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The true impact of pressure ulcers

It happens more than it should and often goes untreated. The financial burden is great, but the morale of patients should not be overlooked. Pressure ulcers are a public health crisis that affects patients, families, and hospitals. 

Pressure ulcers (sometimes called pressure sores or bedsores) are a breakdown of the skin and underlying tissue that is caused by unrelieved pressure and results in ischemic injury to affected areas. Pressure ulcers are a feared consequence of immobility, and most commonly affect non-ambulatory hospitalized patients or people with disabilities. These devastating and potentially deadly injuries frequently develop over bony prominences, such as the elbow, heel, hip, back, shoulder, and back of the head.

Understanding the cost of a pressure ulcer

effects         million

2.5

patients per year

2.5x

greater than the cost to prevent 

cost to treat is

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$10

per year it costs the US over

billion

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Quick Facts:

Cost for patients

  • Each year 60,000 patients die as a direct result of pressure ulcers

  • Individuals with pressure ulcers have a 4.5-times greater risk of death than persons with the same risk factors but without pressure injuries.

    • They also have a significant impact on patient morbidity and quality of life. 

  • The cost of individual patient care is $20,000-150,000 per ulcer depending on the severity

  • Development of pressure ulcer increases a patient’s stay by 4-10 days

  • 3-5% of all hospitalized patients are developing preventable, hospital-acquired pressure ulcers

  • Complications associated with pressure ulcers include cellulitis, bone and joint infections, cancer, and sepsis.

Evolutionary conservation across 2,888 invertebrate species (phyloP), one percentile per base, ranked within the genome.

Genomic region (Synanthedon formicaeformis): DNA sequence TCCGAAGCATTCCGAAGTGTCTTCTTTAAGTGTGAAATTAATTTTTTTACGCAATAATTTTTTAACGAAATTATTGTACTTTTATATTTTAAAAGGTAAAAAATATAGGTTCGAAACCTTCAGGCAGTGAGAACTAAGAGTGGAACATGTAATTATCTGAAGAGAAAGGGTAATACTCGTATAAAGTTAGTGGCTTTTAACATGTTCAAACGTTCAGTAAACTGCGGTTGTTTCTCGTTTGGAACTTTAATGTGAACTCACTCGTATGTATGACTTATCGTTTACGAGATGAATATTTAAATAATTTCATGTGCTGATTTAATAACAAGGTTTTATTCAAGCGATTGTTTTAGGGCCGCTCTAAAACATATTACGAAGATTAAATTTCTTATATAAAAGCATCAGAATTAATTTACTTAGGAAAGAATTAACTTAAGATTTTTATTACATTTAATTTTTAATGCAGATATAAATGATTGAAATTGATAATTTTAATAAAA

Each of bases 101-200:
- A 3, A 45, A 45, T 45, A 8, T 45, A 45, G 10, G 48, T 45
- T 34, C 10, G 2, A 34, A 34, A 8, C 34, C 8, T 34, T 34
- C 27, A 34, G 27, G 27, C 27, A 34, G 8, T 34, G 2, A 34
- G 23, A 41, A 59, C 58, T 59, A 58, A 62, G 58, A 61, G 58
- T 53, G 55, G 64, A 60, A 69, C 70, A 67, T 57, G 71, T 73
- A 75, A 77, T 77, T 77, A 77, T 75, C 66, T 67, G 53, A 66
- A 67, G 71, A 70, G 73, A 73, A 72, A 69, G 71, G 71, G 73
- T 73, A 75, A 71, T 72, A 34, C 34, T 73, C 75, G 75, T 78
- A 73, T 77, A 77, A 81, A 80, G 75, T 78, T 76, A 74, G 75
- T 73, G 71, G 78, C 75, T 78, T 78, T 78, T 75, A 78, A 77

Cost to healthcare systems

Where they happen and who is at risk

  • About 2.5 million people a year suffer from a pressure ulcer

  • More than 1 in 10 residents of nursing homes have a pressure ulcer 

  • Anyone who is confined to a bed or who sits in a chair or wheelchair for long periods of time is at risk.

    • People that are particularly vulnerable are adults over 70, paralyzed, or those suffering from chronic illness such as diabetes, kidney disease, heart failure, or Multiple Sclerosis.

    • The percent of patients at risk is increasing 

Stages of pressure ulcers

  • Stage 1: Skin ulceration and persistent redness.

  • Stage 2: Partial-thickness skin loss of the epidermis and potentially the dermis. The ulcer looks like a shallow crater or blister.

  • Stage 3: Full-thickness skin loss involving the underlying subcutaneous tissue. The ulcer looks like a deep crater. 

  • Stage 4: Loss of skin plus necrosis and damage to the underlying muscle, bone, or other support structures

Acquiring a pressure ulcer during a hospital stay or time in a nursing home should not be as commonplace as it is. It is not the fault of individual providers, but rather the systems for prevention that are currently in place. We must act now to create innovative, systems-based solutions to reduce the effect of pressure ulcers. 

The statistics on this page were adopted from information and materials 

publicly available on the Centers for Disease Control and the Agency for Healthcare Research and Quality websites. 

Additional Resources:

Check out the links below for more information on pressure ulcers

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